Typically after finishing a project or even during, I tend to want to go in a completely different direction on the next project. With this recording, I specifically wanted to work on a project that was purely musical and challenged me pianistically. And I wanted to work with a singular composer, as if I were studying and making a composer’s portrait. I also wanted to make something tangible like a recording and saw this as the perfect opportunity. The direction that I’m exploring now is writing and composing my own work. I plan on or hope to work with multiple (women) composers on my next project, which will feature both multimedia and experimentation with a different recital format.
However, Fred is one of the most inspiring people I’ve ever met in my life, and I plan to take everything that I learned from him with me moving forward in whichever direction I go. He gave me so many great nuggets of wisdom and encouragement and really showed me the highest standard of what a complete musician looks like. I hope to emulate the kind of generosity that he’s shown me and others like me who are young artists one day.
In your TEDx Talk, you spoke of your experience being bullied by a male professor, and on Instagram you shared that you were a victim of sexual harassment by a powerful person. Can you talk about how your experiences, in the context of the Time’s Up and #MeToo movements, have shaped your perspective and practice as a creative artist?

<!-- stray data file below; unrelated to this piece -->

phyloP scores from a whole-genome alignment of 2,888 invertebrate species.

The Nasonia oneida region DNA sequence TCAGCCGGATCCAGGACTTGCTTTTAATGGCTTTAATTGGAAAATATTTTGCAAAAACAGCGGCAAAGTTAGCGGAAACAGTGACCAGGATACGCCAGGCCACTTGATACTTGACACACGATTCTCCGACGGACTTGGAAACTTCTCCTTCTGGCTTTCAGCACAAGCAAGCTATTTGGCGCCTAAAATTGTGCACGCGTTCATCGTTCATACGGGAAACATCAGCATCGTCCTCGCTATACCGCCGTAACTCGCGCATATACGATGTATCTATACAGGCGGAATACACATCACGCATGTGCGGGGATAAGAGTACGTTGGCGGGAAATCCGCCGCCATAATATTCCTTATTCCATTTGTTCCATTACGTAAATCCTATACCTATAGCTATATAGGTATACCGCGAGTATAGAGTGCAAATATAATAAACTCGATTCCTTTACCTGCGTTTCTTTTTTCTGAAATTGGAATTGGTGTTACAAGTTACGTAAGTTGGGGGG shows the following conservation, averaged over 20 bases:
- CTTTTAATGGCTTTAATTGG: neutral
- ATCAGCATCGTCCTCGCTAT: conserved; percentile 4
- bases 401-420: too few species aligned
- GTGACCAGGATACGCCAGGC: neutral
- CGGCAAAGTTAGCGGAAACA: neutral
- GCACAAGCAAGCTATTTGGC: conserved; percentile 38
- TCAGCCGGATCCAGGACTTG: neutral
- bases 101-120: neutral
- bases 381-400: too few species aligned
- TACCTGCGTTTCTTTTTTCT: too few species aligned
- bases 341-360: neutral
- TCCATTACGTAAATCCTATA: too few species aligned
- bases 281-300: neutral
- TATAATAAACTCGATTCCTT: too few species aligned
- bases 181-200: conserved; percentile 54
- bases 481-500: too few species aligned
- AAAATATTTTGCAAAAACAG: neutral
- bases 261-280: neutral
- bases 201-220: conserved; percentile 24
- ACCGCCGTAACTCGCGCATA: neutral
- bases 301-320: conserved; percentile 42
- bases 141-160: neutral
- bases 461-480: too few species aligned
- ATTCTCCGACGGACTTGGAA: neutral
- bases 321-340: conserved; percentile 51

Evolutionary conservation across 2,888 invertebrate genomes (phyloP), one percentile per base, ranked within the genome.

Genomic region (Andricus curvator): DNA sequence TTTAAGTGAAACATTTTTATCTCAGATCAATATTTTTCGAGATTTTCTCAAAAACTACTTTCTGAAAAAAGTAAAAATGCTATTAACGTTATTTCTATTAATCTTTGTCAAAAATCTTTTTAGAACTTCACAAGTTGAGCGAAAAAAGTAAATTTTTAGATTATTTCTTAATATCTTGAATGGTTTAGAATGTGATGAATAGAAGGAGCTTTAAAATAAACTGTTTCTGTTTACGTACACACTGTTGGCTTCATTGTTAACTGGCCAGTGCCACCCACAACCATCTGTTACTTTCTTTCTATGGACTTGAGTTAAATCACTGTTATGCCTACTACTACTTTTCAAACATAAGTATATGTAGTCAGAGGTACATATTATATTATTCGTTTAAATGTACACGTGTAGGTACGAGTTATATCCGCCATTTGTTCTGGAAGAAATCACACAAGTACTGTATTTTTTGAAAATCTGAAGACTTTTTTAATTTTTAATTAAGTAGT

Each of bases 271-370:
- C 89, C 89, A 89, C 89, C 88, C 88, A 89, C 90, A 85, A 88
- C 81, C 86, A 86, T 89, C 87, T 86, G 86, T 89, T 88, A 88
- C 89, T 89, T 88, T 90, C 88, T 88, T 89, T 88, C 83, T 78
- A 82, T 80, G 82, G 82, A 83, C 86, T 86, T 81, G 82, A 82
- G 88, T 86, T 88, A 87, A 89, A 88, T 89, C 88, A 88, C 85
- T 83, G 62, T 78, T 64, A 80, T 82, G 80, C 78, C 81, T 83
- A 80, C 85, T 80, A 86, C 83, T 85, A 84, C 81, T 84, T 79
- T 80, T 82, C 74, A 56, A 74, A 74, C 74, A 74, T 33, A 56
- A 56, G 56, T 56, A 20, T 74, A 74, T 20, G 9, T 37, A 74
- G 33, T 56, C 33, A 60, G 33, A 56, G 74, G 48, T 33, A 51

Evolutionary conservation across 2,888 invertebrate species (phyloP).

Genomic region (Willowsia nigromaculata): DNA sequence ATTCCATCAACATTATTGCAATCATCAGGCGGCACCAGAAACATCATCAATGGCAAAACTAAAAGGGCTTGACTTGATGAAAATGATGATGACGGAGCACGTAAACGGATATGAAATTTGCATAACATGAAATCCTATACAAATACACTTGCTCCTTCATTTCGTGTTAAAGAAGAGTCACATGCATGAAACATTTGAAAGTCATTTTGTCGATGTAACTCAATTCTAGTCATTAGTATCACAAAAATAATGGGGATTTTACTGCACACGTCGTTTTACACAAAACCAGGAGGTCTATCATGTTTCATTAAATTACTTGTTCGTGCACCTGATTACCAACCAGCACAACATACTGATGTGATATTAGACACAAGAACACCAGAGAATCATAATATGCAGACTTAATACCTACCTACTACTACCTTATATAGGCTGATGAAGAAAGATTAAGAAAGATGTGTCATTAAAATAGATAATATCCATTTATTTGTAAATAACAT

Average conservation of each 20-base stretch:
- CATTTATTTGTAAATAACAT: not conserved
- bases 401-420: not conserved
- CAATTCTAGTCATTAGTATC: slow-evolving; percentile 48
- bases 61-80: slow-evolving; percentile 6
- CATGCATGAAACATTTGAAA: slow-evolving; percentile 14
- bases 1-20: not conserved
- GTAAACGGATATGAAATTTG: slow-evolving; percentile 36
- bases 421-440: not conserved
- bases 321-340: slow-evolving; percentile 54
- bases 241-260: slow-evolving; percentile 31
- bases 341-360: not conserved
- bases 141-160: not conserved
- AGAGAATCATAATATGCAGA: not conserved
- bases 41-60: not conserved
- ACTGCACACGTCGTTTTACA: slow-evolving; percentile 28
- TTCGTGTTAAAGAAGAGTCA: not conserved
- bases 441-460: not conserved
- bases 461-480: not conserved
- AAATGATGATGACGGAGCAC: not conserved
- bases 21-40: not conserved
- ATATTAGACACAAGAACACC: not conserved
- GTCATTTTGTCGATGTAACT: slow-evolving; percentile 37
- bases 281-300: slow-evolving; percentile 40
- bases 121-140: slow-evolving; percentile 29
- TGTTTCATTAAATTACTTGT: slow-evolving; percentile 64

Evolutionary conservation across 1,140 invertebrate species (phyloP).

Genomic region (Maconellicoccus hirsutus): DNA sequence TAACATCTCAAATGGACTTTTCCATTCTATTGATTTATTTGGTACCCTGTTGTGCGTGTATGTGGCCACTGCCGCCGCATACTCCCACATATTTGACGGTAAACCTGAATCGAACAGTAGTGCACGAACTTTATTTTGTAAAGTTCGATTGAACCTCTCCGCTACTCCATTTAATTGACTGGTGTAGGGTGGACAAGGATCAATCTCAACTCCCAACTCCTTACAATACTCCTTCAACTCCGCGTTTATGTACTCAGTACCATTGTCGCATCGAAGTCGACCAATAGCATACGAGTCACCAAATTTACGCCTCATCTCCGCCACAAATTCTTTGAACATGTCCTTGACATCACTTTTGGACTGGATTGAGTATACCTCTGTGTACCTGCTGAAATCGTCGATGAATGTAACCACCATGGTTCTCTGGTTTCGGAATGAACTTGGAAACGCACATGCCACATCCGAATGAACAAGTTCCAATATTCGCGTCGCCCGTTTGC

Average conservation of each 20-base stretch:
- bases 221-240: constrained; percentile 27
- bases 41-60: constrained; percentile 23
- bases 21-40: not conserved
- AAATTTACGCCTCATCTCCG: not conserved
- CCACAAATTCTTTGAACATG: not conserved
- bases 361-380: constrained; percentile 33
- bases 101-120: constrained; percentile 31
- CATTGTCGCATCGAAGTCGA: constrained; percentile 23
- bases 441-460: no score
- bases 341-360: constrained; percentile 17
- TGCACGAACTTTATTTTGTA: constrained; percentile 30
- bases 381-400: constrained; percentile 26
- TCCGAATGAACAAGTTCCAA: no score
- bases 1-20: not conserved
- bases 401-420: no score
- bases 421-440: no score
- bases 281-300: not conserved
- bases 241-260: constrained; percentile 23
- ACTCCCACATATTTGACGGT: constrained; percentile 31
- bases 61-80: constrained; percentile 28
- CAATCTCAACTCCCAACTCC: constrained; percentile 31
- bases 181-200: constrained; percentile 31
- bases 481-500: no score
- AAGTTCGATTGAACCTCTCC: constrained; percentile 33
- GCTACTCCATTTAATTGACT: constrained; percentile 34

I’ve become more cognizant of women not being heard on multiple fronts and platforms across the board. One of the most glaring issues that I find in music is women composers not being heard, not being programmed and recognized, and I want to make a concerted effort to help change that as a creative artist.
I was only able to share openly about my experiences in my TEDx Talk and Instagram because I came to understand that I was not the one to blame in my stories. For many years, I thought it was my fault. There is a sense of shame that comes with being a victim; you ask, “Why did they choose me? There must be something wrong with me.” It was empowering to share my experiences while standing in this truth, and I received an outpouring of support from people, many of whom shared their own stories. These recent movements have made it feel safer to share and have these kinds of conversations. I want to continue using my voice on various platforms but now find ways to also incorporate this kind of dialogue directly into my artistic work.
Can you talk about your plans for your one-woman show?
It’s in the ideation phase right now but I’m envisioning my voice being a central component next to the music, whether it’s spoken, sung, used with or without piano, around the theme of finding my voice and feeling heard. I’m a huge fan of The Moth, and I want to incorporate storytelling into the show- haven’t figured out just how yet. I’m also a fan of podcasts, stand-up comedy, spoken word, interviews, and theatre, and if I’m brave enough, all or some of these elements will be there. I’m inspired to write and compose a lot or some of the music but I want to collaborate with and commission other women artists for the show as well.